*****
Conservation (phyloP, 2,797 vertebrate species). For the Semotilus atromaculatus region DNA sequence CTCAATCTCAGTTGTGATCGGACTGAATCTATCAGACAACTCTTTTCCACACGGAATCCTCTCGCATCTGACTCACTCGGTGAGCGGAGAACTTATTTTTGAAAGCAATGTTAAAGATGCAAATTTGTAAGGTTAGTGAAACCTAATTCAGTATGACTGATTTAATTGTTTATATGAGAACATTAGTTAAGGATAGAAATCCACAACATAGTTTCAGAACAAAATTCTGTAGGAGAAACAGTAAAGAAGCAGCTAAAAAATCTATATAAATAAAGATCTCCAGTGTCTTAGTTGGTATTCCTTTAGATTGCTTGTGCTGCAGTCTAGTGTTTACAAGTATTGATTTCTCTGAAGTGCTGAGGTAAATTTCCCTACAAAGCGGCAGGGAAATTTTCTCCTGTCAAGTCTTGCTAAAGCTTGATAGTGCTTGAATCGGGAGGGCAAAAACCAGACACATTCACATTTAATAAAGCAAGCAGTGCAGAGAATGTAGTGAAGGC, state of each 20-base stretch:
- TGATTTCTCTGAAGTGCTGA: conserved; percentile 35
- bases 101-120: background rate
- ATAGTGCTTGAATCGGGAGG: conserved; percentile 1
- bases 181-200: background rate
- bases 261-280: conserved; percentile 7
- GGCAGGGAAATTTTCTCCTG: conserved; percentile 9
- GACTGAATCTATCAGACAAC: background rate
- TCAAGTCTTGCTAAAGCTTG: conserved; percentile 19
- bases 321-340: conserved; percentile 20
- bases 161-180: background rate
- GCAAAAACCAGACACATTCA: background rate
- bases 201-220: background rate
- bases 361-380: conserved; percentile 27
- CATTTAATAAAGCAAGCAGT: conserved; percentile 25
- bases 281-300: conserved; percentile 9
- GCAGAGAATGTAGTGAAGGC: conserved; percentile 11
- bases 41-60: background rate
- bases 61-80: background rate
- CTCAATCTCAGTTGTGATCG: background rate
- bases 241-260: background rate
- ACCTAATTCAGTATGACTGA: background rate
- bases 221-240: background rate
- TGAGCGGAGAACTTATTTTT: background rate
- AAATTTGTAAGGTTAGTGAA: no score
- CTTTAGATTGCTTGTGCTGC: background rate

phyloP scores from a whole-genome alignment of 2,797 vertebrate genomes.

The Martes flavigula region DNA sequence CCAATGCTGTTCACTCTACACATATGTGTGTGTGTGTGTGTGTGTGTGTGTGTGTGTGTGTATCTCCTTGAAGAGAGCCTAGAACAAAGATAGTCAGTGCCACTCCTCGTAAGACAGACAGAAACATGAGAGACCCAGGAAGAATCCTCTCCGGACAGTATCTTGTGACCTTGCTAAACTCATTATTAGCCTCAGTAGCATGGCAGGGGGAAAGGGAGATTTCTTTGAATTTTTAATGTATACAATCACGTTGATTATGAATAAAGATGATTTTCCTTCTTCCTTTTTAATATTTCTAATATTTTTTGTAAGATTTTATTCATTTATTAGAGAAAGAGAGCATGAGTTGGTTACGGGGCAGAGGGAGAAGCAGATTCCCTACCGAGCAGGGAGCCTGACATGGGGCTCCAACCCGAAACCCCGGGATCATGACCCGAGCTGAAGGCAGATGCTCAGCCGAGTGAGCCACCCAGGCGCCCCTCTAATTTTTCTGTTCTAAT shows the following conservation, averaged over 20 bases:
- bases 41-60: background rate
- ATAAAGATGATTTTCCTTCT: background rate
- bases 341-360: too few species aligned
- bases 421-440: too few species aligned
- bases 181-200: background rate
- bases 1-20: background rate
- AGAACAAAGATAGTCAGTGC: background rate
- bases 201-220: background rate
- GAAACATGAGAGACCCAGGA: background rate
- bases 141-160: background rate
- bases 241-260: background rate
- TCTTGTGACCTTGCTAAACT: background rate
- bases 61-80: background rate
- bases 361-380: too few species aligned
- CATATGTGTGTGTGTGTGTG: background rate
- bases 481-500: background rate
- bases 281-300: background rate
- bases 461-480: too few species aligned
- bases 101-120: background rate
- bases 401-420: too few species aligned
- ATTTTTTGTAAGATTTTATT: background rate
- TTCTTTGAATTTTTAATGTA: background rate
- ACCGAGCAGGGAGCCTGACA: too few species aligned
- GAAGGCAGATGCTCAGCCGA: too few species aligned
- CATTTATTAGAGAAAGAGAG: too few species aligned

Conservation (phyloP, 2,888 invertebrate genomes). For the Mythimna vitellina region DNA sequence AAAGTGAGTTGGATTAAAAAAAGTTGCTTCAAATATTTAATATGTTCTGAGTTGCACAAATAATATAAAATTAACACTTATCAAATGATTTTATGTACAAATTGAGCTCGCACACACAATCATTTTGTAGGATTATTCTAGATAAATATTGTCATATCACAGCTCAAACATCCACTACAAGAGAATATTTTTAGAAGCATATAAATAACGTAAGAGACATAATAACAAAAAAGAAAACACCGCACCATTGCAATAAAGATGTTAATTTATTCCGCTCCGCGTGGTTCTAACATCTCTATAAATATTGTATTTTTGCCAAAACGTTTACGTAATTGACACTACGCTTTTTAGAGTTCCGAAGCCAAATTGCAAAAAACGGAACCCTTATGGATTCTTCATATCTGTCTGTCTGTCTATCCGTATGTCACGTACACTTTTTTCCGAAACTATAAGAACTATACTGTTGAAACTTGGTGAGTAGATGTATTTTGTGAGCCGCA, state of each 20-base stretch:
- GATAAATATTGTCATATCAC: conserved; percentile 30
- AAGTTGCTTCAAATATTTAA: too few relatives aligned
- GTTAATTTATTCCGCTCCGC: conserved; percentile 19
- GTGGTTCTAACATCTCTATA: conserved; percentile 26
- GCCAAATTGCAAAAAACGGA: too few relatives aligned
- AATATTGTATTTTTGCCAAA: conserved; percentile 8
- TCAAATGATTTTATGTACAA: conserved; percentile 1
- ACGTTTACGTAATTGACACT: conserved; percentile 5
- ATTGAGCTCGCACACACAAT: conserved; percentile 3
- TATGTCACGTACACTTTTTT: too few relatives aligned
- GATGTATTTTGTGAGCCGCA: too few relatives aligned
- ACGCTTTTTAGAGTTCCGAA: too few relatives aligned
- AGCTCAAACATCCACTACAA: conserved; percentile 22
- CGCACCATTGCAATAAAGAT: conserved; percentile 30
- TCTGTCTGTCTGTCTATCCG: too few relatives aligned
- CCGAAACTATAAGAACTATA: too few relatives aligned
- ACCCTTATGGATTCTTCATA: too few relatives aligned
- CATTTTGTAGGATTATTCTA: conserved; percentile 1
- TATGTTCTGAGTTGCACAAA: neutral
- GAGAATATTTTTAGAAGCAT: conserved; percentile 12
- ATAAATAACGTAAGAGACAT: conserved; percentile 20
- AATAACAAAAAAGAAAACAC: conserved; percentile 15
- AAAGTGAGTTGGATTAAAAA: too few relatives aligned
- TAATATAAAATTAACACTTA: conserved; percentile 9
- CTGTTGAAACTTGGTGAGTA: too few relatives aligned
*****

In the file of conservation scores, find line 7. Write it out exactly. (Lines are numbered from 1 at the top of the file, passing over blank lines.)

- GGCAGGGAAATTTTCTCCTG: conserved; percentile 9